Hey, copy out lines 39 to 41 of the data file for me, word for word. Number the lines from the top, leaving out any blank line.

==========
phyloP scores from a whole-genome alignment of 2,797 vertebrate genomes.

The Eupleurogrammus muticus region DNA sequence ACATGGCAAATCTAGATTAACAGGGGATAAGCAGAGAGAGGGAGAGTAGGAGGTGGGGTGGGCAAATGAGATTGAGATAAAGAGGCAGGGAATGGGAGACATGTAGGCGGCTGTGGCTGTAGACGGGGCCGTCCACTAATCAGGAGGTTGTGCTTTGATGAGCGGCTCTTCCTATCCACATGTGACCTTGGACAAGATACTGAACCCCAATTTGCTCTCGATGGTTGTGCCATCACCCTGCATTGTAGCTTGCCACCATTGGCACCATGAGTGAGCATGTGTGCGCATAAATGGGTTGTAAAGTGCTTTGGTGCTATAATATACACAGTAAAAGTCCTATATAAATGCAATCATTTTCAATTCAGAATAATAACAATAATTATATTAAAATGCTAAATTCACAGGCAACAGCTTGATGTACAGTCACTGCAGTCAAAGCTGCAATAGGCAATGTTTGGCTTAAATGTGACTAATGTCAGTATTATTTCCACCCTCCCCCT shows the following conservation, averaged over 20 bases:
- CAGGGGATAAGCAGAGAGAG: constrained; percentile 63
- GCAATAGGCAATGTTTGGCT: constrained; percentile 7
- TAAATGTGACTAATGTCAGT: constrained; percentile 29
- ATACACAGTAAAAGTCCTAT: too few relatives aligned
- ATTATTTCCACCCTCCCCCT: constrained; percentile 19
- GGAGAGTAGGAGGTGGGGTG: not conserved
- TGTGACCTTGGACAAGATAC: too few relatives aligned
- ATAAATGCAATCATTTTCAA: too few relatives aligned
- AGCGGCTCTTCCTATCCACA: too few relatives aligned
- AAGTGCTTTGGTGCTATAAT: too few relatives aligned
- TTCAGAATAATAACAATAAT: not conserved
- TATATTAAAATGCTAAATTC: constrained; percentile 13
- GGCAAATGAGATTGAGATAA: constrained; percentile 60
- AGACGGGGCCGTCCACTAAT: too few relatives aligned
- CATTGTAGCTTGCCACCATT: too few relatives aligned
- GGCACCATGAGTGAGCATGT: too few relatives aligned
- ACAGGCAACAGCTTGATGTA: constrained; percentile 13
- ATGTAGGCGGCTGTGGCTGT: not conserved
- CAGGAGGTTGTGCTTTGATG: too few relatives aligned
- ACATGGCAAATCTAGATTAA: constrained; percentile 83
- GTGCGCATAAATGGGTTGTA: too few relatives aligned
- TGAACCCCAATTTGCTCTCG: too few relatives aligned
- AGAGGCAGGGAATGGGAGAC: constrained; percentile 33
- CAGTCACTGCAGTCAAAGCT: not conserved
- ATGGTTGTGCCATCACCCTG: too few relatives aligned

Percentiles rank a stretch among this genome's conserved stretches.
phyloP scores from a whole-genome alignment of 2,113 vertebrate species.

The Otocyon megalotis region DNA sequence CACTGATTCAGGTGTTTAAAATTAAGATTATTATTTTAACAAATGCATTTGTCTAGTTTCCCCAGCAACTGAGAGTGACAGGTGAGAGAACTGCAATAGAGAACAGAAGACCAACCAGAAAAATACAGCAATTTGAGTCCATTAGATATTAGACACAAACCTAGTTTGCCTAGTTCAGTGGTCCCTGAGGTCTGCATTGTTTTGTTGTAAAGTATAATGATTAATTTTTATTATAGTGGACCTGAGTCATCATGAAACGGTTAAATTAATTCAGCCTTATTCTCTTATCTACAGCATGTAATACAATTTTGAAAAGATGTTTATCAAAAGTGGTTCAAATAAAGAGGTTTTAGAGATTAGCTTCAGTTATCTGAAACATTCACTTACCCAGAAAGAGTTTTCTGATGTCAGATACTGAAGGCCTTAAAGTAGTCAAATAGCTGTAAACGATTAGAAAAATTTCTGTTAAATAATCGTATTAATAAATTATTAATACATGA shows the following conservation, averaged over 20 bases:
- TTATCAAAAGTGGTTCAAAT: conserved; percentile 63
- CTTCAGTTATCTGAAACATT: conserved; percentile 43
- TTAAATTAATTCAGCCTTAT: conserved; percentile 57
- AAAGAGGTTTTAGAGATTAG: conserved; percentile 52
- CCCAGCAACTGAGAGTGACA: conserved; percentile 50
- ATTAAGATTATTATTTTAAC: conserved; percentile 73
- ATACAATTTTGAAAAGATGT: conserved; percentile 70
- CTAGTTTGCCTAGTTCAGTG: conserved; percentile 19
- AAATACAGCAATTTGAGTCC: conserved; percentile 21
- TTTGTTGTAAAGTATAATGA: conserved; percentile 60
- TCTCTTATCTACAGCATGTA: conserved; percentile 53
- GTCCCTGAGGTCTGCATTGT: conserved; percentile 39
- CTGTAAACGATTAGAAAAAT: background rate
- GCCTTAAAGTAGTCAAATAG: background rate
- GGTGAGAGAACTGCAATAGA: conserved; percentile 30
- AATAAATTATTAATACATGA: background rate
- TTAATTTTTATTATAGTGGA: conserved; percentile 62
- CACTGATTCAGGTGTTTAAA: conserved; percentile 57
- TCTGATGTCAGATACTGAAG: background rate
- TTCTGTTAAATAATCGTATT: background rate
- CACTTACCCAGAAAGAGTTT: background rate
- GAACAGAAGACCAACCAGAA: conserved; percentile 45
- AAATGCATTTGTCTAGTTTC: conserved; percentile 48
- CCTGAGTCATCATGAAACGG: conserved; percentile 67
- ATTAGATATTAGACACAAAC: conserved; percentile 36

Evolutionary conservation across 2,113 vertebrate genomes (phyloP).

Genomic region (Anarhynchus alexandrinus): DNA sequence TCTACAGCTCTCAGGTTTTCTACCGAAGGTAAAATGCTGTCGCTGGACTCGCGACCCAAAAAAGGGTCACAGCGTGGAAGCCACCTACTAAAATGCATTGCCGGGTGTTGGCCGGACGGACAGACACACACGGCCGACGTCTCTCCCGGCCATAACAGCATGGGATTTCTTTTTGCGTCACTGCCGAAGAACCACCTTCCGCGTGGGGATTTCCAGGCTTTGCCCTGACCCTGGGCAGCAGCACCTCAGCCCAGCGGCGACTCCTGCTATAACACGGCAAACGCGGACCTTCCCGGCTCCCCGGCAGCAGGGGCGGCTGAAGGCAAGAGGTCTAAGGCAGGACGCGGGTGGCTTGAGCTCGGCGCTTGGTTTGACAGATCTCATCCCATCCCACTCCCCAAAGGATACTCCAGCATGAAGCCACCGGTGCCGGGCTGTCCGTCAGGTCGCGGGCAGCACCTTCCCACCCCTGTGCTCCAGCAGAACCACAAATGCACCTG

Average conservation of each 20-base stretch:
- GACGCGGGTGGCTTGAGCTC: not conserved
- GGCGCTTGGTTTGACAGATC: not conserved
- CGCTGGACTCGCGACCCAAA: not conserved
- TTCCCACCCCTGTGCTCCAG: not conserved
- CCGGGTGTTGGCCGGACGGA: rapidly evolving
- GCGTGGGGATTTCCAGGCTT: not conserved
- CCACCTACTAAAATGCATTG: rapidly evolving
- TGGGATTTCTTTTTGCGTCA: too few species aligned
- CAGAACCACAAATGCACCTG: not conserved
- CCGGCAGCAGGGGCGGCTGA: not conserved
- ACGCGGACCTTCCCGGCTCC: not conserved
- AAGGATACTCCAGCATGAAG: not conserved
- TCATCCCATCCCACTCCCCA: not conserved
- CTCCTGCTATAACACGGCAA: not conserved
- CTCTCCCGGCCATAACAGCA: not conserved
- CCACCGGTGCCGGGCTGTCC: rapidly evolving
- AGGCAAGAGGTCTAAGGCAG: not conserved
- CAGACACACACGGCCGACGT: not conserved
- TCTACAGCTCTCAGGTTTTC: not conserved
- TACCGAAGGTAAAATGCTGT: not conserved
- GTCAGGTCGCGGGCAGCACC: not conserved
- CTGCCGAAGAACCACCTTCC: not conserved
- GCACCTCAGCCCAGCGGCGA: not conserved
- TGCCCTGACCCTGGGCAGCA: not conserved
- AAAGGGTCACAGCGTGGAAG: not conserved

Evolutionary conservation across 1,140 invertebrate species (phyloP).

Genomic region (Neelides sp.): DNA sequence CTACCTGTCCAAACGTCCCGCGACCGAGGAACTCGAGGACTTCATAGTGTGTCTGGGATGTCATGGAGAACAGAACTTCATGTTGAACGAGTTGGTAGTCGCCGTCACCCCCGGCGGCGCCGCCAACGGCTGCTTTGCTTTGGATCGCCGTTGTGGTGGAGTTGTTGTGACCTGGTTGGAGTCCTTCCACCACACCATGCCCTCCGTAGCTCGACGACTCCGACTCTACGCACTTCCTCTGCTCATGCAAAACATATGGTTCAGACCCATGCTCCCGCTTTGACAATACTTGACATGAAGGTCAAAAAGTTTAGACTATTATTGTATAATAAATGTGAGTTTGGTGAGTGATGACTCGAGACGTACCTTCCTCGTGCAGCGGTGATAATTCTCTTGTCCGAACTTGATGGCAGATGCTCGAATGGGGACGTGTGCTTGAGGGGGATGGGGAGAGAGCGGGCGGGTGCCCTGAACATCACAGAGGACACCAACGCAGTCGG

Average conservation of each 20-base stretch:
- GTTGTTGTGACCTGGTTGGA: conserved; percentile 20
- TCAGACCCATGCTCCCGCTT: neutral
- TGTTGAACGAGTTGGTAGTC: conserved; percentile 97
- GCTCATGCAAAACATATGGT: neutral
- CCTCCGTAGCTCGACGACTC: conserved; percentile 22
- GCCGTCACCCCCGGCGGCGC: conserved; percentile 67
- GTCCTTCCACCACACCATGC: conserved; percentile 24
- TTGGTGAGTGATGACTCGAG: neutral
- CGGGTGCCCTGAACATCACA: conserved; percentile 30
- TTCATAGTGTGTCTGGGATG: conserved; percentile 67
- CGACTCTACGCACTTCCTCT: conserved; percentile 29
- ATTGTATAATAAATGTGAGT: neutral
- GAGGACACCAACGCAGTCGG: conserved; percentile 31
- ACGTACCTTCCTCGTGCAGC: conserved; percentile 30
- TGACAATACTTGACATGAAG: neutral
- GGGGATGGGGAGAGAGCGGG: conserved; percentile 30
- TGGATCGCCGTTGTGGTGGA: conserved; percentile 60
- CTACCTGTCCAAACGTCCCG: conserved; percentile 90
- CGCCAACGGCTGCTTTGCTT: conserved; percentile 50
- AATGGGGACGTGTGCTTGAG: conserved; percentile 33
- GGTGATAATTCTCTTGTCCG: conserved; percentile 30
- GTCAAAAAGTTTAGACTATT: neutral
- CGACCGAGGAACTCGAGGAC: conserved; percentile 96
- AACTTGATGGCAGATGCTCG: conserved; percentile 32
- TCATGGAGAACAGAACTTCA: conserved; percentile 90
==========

- AAATACAGCAATTTGAGTCC: conserved; percentile 21
- TTTGTTGTAAAGTATAATGA: conserved; percentile 60
- TCTCTTATCTACAGCATGTA: conserved; percentile 53